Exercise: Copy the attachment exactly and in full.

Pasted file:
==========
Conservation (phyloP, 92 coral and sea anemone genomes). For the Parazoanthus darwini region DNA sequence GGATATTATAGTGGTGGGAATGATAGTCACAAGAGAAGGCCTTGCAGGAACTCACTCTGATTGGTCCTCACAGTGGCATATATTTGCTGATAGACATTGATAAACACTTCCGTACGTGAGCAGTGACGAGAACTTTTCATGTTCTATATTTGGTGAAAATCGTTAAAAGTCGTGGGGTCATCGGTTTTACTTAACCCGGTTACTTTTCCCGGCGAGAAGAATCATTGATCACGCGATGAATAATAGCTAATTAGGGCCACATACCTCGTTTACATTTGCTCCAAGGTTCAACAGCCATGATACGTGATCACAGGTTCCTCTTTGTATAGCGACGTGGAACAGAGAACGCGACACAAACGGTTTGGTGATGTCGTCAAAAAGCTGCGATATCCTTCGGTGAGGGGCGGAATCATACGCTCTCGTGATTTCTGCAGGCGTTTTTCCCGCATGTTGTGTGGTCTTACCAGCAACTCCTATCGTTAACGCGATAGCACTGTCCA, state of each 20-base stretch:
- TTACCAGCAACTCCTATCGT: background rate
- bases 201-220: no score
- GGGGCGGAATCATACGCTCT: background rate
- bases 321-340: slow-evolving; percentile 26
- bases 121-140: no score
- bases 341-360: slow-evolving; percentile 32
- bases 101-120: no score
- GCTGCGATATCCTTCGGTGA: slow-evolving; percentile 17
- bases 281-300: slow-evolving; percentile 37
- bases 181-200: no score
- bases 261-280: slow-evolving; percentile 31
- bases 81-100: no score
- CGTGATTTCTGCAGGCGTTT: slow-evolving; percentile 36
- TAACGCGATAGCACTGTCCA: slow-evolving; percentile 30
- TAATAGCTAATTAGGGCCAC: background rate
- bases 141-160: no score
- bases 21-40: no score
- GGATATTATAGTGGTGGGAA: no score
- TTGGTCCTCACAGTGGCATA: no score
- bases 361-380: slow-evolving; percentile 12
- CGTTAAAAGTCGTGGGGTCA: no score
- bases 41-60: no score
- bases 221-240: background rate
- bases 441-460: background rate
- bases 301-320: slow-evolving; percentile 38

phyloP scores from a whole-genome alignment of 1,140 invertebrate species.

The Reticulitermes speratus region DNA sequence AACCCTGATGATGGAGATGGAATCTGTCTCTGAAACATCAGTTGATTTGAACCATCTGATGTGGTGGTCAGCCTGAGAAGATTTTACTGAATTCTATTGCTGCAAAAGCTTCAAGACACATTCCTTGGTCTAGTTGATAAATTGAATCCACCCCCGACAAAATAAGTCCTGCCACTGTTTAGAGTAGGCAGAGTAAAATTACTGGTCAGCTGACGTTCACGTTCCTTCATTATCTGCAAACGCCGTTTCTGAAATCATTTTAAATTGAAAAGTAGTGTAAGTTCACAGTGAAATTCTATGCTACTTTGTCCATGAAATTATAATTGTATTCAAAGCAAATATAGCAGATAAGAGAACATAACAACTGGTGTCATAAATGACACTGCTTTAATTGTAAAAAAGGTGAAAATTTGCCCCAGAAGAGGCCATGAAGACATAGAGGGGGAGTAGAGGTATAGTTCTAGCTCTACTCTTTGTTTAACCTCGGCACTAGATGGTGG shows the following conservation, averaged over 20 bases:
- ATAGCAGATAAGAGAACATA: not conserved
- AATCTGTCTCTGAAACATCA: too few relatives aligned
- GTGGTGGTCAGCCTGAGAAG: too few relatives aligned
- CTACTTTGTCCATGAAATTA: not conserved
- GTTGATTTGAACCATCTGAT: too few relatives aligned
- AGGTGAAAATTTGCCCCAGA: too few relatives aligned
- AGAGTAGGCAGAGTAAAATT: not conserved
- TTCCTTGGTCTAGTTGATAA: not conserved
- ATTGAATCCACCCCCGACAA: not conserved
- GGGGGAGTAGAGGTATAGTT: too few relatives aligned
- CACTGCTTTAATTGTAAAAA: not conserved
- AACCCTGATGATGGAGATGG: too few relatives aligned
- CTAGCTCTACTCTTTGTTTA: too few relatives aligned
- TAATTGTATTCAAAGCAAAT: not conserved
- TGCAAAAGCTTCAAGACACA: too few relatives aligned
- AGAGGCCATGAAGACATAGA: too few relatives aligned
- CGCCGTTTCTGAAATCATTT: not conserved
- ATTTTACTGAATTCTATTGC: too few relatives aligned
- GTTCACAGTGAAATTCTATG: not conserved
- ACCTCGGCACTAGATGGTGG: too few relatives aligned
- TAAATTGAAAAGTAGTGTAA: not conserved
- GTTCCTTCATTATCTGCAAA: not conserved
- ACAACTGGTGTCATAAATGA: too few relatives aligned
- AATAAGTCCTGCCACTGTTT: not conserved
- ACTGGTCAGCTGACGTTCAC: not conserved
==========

Conservation (phyloP, 92 coral and sea anemone genomes). For the Parazoanthus darwini region DNA sequence GGATATTATAGTGGTGGGAATGATAGTCACAAGAGAAGGCCTTGCAGGAACTCACTCTGATTGGTCCTCACAGTGGCATATATTTGCTGATAGACATTGATAAACACTTCCGTACGTGAGCAGTGACGAGAACTTTTCATGTTCTATATTTGGTGAAAATCGTTAAAAGTCGTGGGGTCATCGGTTTTACTTAACCCGGTTACTTTTCCCGGCGAGAAGAATCATTGATCACGCGATGAATAATAGCTAATTAGGGCCACATACCTCGTTTACATTTGCTCCAAGGTTCAACAGCCATGATACGTGATCACAGGTTCCTCTTTGTATAGCGACGTGGAACAGAGAACGCGACACAAACGGTTTGGTGATGTCGTCAAAAAGCTGCGATATCCTTCGGTGAGGGGCGGAATCATACGCTCTCGTGATTTCTGCAGGCGTTTTTCCCGCATGTTGTGTGGTCTTACCAGCAACTCCTATCGTTAACGCGATAGCACTGTCCA, state of each 20-base stretch:
- TTACCAGCAACTCCTATCGT: background rate
- bases 201-220: no score
- GGGGCGGAATCATACGCTCT: background rate
- bases 321-340: slow-evolving; percentile 26
- bases 121-140: no score
- bases 341-360: slow-evolving; percentile 32
- bases 101-120: no score
- GCTGCGATATCCTTCGGTGA: slow-evolving; percentile 17
- bases 281-300: slow-evolving; percentile 37
- bases 181-200: no score
- bases 261-280: slow-evolving; percentile 31
- bases 81-100: no score
- CGTGATTTCTGCAGGCGTTT: slow-evolving; percentile 36
- TAACGCGATAGCACTGTCCA: slow-evolving; percentile 30
- TAATAGCTAATTAGGGCCAC: background rate
- bases 141-160: no score
- bases 21-40: no score
- GGATATTATAGTGGTGGGAA: no score
- TTGGTCCTCACAGTGGCATA: no score
- bases 361-380: slow-evolving; percentile 12
- CGTTAAAAGTCGTGGGGTCA: no score
- bases 41-60: no score
- bases 221-240: background rate
- bases 441-460: background rate
- bases 301-320: slow-evolving; percentile 38

phyloP scores from a whole-genome alignment of 1,140 invertebrate species.

The Reticulitermes speratus region DNA sequence AACCCTGATGATGGAGATGGAATCTGTCTCTGAAACATCAGTTGATTTGAACCATCTGATGTGGTGGTCAGCCTGAGAAGATTTTACTGAATTCTATTGCTGCAAAAGCTTCAAGACACATTCCTTGGTCTAGTTGATAAATTGAATCCACCCCCGACAAAATAAGTCCTGCCACTGTTTAGAGTAGGCAGAGTAAAATTACTGGTCAGCTGACGTTCACGTTCCTTCATTATCTGCAAACGCCGTTTCTGAAATCATTTTAAATTGAAAAGTAGTGTAAGTTCACAGTGAAATTCTATGCTACTTTGTCCATGAAATTATAATTGTATTCAAAGCAAATATAGCAGATAAGAGAACATAACAACTGGTGTCATAAATGACACTGCTTTAATTGTAAAAAAGGTGAAAATTTGCCCCAGAAGAGGCCATGAAGACATAGAGGGGGAGTAGAGGTATAGTTCTAGCTCTACTCTTTGTTTAACCTCGGCACTAGATGGTGG shows the following conservation, averaged over 20 bases:
- ATAGCAGATAAGAGAACATA: not conserved
- AATCTGTCTCTGAAACATCA: too few relatives aligned
- GTGGTGGTCAGCCTGAGAAG: too few relatives aligned
- CTACTTTGTCCATGAAATTA: not conserved
- GTTGATTTGAACCATCTGAT: too few relatives aligned
- AGGTGAAAATTTGCCCCAGA: too few relatives aligned
- AGAGTAGGCAGAGTAAAATT: not conserved
- TTCCTTGGTCTAGTTGATAA: not conserved
- ATTGAATCCACCCCCGACAA: not conserved
- GGGGGAGTAGAGGTATAGTT: too few relatives aligned
- CACTGCTTTAATTGTAAAAA: not conserved
- AACCCTGATGATGGAGATGG: too few relatives aligned
- CTAGCTCTACTCTTTGTTTA: too few relatives aligned
- TAATTGTATTCAAAGCAAAT: not conserved
- TGCAAAAGCTTCAAGACACA: too few relatives aligned
- AGAGGCCATGAAGACATAGA: too few relatives aligned
- CGCCGTTTCTGAAATCATTT: not conserved
- ATTTTACTGAATTCTATTGC: too few relatives aligned
- GTTCACAGTGAAATTCTATG: not conserved
- ACCTCGGCACTAGATGGTGG: too few relatives aligned
- TAAATTGAAAAGTAGTGTAA: not conserved
- GTTCCTTCATTATCTGCAAA: not conserved
- ACAACTGGTGTCATAAATGA: too few relatives aligned
- AATAAGTCCTGCCACTGTTT: not conserved
- ACTGGTCAGCTGACGTTCAC: not conserved